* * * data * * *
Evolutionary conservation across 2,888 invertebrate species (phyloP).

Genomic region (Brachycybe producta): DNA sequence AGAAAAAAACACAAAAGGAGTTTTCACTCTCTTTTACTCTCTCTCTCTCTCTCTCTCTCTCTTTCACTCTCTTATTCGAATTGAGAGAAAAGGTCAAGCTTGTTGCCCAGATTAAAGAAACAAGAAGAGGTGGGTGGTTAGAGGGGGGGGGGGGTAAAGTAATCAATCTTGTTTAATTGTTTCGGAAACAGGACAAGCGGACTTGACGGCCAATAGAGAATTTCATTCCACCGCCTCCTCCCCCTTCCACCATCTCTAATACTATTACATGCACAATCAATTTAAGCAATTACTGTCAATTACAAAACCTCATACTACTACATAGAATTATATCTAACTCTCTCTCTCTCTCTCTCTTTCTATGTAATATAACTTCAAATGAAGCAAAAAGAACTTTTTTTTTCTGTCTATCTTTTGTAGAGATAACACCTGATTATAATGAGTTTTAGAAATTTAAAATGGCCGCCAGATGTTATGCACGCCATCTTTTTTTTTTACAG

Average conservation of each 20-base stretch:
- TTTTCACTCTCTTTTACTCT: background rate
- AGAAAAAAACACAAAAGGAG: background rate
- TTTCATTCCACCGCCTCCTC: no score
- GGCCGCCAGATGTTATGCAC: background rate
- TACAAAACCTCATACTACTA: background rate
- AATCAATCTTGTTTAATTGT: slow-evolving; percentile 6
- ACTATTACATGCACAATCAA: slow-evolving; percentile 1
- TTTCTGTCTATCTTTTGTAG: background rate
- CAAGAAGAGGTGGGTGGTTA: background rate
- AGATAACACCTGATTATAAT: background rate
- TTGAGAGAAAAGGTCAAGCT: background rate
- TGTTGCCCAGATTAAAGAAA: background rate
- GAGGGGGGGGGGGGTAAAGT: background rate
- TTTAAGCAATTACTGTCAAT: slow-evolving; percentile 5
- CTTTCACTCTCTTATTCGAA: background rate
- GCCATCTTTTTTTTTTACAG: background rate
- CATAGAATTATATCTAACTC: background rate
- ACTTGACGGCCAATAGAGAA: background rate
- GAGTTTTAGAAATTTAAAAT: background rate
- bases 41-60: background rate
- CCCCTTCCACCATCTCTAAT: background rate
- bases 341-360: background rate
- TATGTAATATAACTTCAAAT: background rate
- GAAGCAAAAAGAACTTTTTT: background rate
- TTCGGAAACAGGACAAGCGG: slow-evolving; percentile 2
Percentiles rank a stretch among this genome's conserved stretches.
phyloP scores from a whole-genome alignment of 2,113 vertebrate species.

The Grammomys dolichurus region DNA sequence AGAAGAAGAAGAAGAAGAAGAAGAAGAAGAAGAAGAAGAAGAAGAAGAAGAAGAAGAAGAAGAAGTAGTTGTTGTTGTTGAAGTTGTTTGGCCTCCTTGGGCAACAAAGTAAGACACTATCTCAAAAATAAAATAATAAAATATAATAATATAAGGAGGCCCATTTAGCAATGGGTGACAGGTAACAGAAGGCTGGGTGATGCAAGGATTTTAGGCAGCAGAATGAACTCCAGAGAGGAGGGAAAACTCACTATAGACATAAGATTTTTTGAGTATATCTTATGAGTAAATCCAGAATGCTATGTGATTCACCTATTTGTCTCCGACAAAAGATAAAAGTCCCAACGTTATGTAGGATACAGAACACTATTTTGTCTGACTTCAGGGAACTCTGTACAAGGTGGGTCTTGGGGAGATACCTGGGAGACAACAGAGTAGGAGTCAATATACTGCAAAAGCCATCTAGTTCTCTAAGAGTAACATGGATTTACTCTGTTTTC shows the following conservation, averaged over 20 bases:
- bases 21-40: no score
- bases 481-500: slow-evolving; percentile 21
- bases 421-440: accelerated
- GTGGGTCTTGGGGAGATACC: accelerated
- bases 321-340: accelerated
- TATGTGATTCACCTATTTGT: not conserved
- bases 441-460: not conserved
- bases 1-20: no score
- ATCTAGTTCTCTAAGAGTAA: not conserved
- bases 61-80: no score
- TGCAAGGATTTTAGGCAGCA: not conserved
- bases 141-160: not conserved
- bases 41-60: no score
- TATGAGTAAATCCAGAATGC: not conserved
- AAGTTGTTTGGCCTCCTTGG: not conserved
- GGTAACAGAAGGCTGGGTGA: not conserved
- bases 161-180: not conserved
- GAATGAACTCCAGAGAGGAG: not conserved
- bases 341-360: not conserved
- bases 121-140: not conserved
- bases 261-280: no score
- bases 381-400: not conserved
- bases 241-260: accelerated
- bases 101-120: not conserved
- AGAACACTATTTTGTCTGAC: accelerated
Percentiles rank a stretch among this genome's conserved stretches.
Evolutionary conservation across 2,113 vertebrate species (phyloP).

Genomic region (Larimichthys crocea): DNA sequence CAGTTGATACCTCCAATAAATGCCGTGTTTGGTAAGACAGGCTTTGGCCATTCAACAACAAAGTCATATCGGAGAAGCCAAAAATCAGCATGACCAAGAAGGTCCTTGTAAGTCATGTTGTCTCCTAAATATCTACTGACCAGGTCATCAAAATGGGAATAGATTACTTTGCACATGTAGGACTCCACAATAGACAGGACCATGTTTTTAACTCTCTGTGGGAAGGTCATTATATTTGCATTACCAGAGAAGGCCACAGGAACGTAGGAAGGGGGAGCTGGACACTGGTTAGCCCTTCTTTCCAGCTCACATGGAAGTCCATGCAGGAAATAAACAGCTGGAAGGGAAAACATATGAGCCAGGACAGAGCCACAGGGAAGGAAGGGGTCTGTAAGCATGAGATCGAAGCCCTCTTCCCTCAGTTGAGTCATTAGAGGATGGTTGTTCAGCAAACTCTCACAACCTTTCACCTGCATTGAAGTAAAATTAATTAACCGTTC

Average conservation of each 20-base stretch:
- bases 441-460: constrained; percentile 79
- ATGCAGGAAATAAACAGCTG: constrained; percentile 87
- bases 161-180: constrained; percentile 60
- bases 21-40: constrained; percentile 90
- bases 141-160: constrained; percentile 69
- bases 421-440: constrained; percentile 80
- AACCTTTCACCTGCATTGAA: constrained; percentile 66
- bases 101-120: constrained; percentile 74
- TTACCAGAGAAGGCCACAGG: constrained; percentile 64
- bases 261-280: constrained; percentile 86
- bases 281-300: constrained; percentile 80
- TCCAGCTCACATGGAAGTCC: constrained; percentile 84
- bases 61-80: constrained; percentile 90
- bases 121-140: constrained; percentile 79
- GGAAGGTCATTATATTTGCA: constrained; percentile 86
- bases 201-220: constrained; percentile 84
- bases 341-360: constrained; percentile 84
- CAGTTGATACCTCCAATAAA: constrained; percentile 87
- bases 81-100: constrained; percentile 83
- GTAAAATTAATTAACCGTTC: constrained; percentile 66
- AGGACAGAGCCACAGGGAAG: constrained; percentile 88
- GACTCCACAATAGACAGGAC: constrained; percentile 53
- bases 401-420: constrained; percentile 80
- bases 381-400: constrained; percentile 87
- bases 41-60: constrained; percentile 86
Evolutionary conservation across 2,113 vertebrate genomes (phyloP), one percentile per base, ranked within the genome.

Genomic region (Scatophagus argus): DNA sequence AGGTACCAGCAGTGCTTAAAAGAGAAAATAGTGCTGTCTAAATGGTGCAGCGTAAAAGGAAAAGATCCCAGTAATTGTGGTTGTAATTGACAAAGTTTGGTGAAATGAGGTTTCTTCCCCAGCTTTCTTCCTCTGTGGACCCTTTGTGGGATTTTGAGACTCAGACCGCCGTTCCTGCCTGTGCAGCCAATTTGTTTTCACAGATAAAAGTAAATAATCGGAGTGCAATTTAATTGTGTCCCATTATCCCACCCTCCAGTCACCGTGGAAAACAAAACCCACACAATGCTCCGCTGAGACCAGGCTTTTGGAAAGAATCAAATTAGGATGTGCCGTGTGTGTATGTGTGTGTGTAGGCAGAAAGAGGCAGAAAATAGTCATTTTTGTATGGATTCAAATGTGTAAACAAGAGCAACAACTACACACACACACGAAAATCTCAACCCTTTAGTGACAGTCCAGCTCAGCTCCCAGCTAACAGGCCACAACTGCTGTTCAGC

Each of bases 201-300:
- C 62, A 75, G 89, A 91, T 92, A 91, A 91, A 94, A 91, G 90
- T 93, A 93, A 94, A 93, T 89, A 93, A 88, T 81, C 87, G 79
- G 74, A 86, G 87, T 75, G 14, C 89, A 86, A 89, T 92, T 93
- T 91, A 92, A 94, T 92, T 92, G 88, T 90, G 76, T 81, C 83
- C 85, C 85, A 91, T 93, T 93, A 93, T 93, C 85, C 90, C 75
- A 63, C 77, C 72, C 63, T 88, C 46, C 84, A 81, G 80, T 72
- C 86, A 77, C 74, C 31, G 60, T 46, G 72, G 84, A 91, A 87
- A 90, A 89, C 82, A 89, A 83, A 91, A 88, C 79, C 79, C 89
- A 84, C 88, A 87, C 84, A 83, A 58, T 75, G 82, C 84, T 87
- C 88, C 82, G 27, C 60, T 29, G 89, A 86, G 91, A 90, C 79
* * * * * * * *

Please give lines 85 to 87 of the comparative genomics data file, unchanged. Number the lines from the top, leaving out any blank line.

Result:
- bases 41-60: constrained; percentile 86
Evolutionary conservation across 2,113 vertebrate genomes (phyloP), one percentile per base, ranked within the genome.

Genomic region (Scatophagus argus): DNA sequence AGGTACCAGCAGTGCTTAAAAGAGAAAATAGTGCTGTCTAAATGGTGCAGCGTAAAAGGAAAAGATCCCAGTAATTGTGGTTGTAATTGACAAAGTTTGGTGAAATGAGGTTTCTTCCCCAGCTTTCTTCCTCTGTGGACCCTTTGTGGGATTTTGAGACTCAGACCGCCGTTCCTGCCTGTGCAGCCAATTTGTTTTCACAGATAAAAGTAAATAATCGGAGTGCAATTTAATTGTGTCCCATTATCCCACCCTCCAGTCACCGTGGAAAACAAAACCCACACAATGCTCCGCTGAGACCAGGCTTTTGGAAAGAATCAAATTAGGATGTGCCGTGTGTGTATGTGTGTGTGTAGGCAGAAAGAGGCAGAAAATAGTCATTTTTGTATGGATTCAAATGTGTAAACAAGAGCAACAACTACACACACACACGAAAATCTCAACCCTTTAGTGACAGTCCAGCTCAGCTCCCAGCTAACAGGCCACAACTGCTGTTCAGC